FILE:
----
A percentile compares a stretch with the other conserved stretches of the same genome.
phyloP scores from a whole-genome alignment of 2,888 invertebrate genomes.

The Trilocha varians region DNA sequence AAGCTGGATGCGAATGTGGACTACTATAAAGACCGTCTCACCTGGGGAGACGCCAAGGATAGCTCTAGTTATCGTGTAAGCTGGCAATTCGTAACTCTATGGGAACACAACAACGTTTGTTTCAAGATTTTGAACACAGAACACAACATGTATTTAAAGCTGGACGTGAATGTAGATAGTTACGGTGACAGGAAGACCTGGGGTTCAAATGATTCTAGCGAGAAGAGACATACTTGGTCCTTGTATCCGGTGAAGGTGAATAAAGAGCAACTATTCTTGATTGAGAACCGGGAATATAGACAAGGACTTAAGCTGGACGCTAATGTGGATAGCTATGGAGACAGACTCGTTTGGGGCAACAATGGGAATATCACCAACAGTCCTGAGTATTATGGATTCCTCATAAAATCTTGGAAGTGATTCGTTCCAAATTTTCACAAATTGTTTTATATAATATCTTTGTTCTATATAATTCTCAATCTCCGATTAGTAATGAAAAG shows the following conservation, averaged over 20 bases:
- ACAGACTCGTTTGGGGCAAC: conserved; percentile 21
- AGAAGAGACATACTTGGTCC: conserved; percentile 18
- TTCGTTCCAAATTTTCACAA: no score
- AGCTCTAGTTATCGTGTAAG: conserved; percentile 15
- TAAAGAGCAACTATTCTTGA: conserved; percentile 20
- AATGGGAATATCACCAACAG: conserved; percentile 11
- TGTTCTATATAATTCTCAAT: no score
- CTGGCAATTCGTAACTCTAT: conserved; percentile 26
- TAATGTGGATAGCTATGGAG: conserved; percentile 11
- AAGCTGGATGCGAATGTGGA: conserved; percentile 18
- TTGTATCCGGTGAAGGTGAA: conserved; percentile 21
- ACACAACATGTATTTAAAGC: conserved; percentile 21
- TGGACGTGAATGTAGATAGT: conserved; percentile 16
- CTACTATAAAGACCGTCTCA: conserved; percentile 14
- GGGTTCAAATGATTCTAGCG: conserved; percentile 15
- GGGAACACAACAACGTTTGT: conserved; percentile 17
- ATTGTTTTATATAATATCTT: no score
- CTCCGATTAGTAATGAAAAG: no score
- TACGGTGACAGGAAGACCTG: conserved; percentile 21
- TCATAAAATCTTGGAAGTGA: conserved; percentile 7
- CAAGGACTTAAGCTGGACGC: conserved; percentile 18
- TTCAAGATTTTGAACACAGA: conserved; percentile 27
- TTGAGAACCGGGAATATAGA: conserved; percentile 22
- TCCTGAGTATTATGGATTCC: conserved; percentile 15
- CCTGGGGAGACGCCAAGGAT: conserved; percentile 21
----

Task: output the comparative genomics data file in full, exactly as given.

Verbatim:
A percentile compares a stretch with the other conserved stretches of the same genome.
phyloP scores from a whole-genome alignment of 2,888 invertebrate genomes.

The Trilocha varians region DNA sequence AAGCTGGATGCGAATGTGGACTACTATAAAGACCGTCTCACCTGGGGAGACGCCAAGGATAGCTCTAGTTATCGTGTAAGCTGGCAATTCGTAACTCTATGGGAACACAACAACGTTTGTTTCAAGATTTTGAACACAGAACACAACATGTATTTAAAGCTGGACGTGAATGTAGATAGTTACGGTGACAGGAAGACCTGGGGTTCAAATGATTCTAGCGAGAAGAGACATACTTGGTCCTTGTATCCGGTGAAGGTGAATAAAGAGCAACTATTCTTGATTGAGAACCGGGAATATAGACAAGGACTTAAGCTGGACGCTAATGTGGATAGCTATGGAGACAGACTCGTTTGGGGCAACAATGGGAATATCACCAACAGTCCTGAGTATTATGGATTCCTCATAAAATCTTGGAAGTGATTCGTTCCAAATTTTCACAAATTGTTTTATATAATATCTTTGTTCTATATAATTCTCAATCTCCGATTAGTAATGAAAAG shows the following conservation, averaged over 20 bases:
- ACAGACTCGTTTGGGGCAAC: conserved; percentile 21
- AGAAGAGACATACTTGGTCC: conserved; percentile 18
- TTCGTTCCAAATTTTCACAA: no score
- AGCTCTAGTTATCGTGTAAG: conserved; percentile 15
- TAAAGAGCAACTATTCTTGA: conserved; percentile 20
- AATGGGAATATCACCAACAG: conserved; percentile 11
- TGTTCTATATAATTCTCAAT: no score
- CTGGCAATTCGTAACTCTAT: conserved; percentile 26
- TAATGTGGATAGCTATGGAG: conserved; percentile 11
- AAGCTGGATGCGAATGTGGA: conserved; percentile 18
- TTGTATCCGGTGAAGGTGAA: conserved; percentile 21
- ACACAACATGTATTTAAAGC: conserved; percentile 21
- TGGACGTGAATGTAGATAGT: conserved; percentile 16
- CTACTATAAAGACCGTCTCA: conserved; percentile 14
- GGGTTCAAATGATTCTAGCG: conserved; percentile 15
- GGGAACACAACAACGTTTGT: conserved; percentile 17
- ATTGTTTTATATAATATCTT: no score
- CTCCGATTAGTAATGAAAAG: no score
- TACGGTGACAGGAAGACCTG: conserved; percentile 21
- TCATAAAATCTTGGAAGTGA: conserved; percentile 7
- CAAGGACTTAAGCTGGACGC: conserved; percentile 18
- TTCAAGATTTTGAACACAGA: conserved; percentile 27
- TTGAGAACCGGGAATATAGA: conserved; percentile 22
- TCCTGAGTATTATGGATTCC: conserved; percentile 15
- CCTGGGGAGACGCCAAGGAT: conserved; percentile 21